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Dining Room Set Refurbish #3: First chair ready to assemble

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Blog entry by mtkate posted 01-15-2011 10:35 PM 3339 reads 0 times favorited 6 comments Add to Favorites Watch
« Part 2: Interesting challenges from past "fixes" to the chair Part 3 of Dining Room Set Refurbish series Part 4: First glue up - holding my breath »

Plenty of elbow grease went into this…. but my first chair is finally prepped and ready to assemble. I am going to let the pieces “rest” for the day. Only 5 more chairs, a table and a buffet to go (LOL).
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I learned that this set has a flaw in the design – nearly all of the leg posts that join onto the rails holding the seat area together are cracked. The mortise wall was simply too thin to the edge to sustain over the years. I am already starting the fixes on the second chair, and I had to rebuild one of the leg posts with wood putty because a chunk of wood was missing.
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I also learned a really valuable method. If you are a shellac lover, like I am…. definitely make yourself a sponge! It’s the best thing since sliced bread. It retains the shellac and makes application a dream. I rushed out and bought extra cheesecloth after seeing this video on FWW (unfortunately, you need an account to view it): http://www.finewoodworking.com/subscription/skillsandtechniques/skillsandtechniquesarticle.aspx?id=29537
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Here is mine, resting safe and sound in a mason jar:

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The finishing process I used took several steps, and I based in on what seems to have gotten approval from this community in other posts. I took a shot of all the products so you can get a glimpse. Starting from the left, I rebuilt wood pieces with a wood paste that I would make from powder. I should have included the Titebond Hide Glue in the photo – I used that to repair broken pieces. Then I applied an oil based gel (first time using it) – a basecoat of red mahogany then a layer or two of spanish oak which is dark. Pieces took the color differently so some got one coat and a refresh in spots (like the legs) and other got 2-3 coats (like the rails). Then I shellaced two layers (320 grit sandpaper rubbed lightly to get nibs). Then two coats of wipe-on poly which went on like a dream (600 grit sandpaper rubbed lightly to get nibs). Then a coat of wax wiped on with a 000 steel wool pad. After getting all the parts assembled, I will rub on at least another coat of wax.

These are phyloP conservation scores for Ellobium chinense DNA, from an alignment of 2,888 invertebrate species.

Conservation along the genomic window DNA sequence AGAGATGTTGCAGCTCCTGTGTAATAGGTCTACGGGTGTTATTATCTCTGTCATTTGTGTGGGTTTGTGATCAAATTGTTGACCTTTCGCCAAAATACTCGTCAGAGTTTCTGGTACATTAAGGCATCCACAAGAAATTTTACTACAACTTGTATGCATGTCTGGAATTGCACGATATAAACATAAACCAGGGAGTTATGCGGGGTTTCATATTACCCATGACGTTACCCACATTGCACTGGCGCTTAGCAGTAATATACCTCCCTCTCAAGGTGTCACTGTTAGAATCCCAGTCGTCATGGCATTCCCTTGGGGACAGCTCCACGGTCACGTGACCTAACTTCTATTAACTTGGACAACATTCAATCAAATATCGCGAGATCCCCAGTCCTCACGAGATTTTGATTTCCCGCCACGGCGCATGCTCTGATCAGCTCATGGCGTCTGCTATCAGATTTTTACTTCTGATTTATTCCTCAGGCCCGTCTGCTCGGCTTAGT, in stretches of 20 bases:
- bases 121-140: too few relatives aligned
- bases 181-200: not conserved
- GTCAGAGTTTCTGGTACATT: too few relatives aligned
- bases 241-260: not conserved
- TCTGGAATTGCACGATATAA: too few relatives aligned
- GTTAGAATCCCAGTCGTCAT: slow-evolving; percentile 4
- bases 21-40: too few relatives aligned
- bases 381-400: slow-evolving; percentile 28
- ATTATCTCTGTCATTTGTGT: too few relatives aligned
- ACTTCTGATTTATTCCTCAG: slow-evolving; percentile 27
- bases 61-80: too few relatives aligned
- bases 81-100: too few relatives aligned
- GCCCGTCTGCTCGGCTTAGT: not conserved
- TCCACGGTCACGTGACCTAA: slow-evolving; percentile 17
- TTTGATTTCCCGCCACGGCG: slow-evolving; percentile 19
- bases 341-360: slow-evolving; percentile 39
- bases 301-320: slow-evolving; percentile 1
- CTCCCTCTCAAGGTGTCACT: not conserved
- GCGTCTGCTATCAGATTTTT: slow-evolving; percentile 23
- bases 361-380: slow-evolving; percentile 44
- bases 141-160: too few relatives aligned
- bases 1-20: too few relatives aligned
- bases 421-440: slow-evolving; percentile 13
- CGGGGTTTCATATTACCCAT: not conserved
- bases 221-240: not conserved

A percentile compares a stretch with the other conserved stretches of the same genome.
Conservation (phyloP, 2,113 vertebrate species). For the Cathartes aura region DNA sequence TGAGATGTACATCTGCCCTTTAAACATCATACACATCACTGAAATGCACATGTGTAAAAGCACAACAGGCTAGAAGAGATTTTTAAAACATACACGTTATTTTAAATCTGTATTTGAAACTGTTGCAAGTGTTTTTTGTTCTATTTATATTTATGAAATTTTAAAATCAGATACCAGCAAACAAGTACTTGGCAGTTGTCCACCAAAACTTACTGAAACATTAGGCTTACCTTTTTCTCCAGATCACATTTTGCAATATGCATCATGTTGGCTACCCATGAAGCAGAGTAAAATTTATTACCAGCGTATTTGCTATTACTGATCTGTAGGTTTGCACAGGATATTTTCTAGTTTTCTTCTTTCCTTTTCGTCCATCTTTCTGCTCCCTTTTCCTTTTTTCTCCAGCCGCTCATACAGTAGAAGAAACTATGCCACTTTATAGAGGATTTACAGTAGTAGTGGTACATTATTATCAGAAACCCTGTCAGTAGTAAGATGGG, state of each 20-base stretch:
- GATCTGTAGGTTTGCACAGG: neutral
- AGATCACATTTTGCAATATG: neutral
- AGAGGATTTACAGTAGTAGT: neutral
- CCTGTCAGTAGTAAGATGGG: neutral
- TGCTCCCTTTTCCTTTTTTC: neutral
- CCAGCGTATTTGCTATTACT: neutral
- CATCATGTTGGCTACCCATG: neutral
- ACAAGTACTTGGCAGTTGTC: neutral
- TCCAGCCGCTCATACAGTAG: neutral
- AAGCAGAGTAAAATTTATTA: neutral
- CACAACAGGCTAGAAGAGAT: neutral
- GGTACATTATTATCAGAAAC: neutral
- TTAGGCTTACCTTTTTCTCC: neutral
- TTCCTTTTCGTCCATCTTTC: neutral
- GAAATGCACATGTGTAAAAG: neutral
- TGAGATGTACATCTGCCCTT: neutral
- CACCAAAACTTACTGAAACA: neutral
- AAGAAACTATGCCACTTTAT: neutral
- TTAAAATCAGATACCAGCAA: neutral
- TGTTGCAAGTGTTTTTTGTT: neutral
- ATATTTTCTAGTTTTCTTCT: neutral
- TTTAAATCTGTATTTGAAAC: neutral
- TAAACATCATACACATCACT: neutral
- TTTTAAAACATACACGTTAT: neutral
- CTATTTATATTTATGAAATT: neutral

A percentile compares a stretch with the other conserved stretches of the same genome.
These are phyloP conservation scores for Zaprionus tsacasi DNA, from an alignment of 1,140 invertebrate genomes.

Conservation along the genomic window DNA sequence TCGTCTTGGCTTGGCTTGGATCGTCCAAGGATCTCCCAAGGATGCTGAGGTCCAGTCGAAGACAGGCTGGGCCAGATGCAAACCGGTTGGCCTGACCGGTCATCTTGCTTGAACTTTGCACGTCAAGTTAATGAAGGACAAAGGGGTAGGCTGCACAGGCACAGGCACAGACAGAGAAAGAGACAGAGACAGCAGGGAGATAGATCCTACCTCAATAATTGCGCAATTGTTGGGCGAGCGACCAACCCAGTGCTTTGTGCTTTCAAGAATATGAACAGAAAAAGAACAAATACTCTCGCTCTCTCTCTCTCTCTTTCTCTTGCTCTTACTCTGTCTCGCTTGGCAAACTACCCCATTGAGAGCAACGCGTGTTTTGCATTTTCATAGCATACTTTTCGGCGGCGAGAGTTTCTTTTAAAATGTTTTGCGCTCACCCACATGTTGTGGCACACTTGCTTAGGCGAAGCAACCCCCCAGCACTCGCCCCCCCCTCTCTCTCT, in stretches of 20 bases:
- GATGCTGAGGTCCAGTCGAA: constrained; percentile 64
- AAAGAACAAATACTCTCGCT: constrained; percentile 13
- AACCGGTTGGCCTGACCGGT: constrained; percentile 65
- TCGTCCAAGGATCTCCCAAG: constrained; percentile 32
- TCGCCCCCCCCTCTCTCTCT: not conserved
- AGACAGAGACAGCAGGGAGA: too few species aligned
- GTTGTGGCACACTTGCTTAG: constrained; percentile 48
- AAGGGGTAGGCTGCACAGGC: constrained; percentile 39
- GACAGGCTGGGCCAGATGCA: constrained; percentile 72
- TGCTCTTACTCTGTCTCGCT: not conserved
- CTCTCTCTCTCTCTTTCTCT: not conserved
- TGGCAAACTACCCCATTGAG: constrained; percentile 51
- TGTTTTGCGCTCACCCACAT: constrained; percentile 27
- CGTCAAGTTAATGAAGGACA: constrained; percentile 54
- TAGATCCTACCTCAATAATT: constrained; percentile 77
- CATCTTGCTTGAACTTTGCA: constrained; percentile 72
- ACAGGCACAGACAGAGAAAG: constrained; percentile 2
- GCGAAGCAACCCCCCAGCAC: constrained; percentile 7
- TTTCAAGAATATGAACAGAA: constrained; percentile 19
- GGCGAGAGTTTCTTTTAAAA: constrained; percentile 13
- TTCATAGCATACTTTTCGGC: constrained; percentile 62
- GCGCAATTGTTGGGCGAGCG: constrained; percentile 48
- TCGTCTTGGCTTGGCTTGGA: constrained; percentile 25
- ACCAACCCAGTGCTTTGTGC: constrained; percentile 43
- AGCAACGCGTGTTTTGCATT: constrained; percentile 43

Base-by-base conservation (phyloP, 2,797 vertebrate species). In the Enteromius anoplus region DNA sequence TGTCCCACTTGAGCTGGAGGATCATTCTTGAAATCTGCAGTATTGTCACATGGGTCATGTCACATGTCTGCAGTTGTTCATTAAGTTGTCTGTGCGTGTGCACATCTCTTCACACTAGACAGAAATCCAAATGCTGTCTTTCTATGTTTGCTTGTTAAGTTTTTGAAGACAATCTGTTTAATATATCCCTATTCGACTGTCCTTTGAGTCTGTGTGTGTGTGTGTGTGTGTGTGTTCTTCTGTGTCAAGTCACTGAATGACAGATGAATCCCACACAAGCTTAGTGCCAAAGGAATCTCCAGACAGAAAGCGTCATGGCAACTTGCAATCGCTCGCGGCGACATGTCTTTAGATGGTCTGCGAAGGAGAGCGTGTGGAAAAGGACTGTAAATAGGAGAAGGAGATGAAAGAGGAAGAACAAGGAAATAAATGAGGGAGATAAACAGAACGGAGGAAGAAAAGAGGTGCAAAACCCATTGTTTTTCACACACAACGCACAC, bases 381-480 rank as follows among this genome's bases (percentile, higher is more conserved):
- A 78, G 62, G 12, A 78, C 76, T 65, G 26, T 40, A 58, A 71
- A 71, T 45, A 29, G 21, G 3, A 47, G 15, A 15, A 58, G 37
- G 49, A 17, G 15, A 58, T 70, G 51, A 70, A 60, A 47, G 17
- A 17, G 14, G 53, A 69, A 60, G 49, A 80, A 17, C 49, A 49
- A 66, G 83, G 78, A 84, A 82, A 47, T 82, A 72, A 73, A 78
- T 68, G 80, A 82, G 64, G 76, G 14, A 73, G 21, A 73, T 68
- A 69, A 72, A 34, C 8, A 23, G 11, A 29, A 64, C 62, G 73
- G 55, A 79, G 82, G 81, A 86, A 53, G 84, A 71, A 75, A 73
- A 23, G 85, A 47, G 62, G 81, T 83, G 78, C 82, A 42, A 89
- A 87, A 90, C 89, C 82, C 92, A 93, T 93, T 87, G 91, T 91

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6 comments so far

View stefang's profile

stefang

13036 posts in 1989 days


#1 posted 01-15-2011 11:14 PM

Oh, oh Kate, your post just reminded me of my broken promise to take some photos of my MIL’s dining room set for you. She’s 90 and she has been doing time in the old folks home to rest up a bit. She hadn’t been sleeping well and that’s why she went there for a short stay. She is back home now and we will be visiting her soon and I WILL take those pics.

That’s a very nice job you did on those chair parts. If that is French polishing you are talking about, don’t they call that polishing cloth a pad? You’re right that it does work somewhat like a sponge though. I know, nobody likes a smart Alec.

-- Mike, an American living in Norway.

View janice's profile

janice

1083 posts in 2079 days


#2 posted 01-16-2011 06:21 PM

I can’t wait to see what this looks like put together. You have your work cut out for you.

-- Janice

View mtkate's profile

mtkate

2049 posts in 1980 days


#3 posted 01-16-2011 09:10 PM

You are correct, Stephang… it’s really a pad (for anyone who will look on the web for it… important to call it the right thing!).

Can’t wait to see her furniture!

I don’t think I will venture into the french polishing. Not for this set. But you never know – over the course of the few years it will take me to complete this I could change my mind!

I have the legs glued to the front rail now… and the bottom piece that goes between the legs to steady the chair (I should know the name of it… but I am drawing a blank…. the brace?) is glued up after an interesting adventure in getting the angles right for the glue-up. I’ll let those settle and dry out for at least 24 hours until I do anything else. That usually means until next weekend.

View jack1's profile

jack1

1924 posts in 2682 days


#4 posted 01-16-2011 09:11 PM

neat idea for the shellac sponge. Lots of work ahead… ;0)

-- jack -- ...measure once, curse twice!

View stefang's profile

stefang

13036 posts in 1989 days


#5 posted 01-16-2011 11:41 PM

The pieces between the legs are called stretchers. Sounds like a good title for specialist torturer don’t you think? Lol.

-- Mike, an American living in Norway.

View mtkate's profile

mtkate

2049 posts in 1980 days


#6 posted 01-22-2011 03:32 PM

These particular stretchers were indeed torture!

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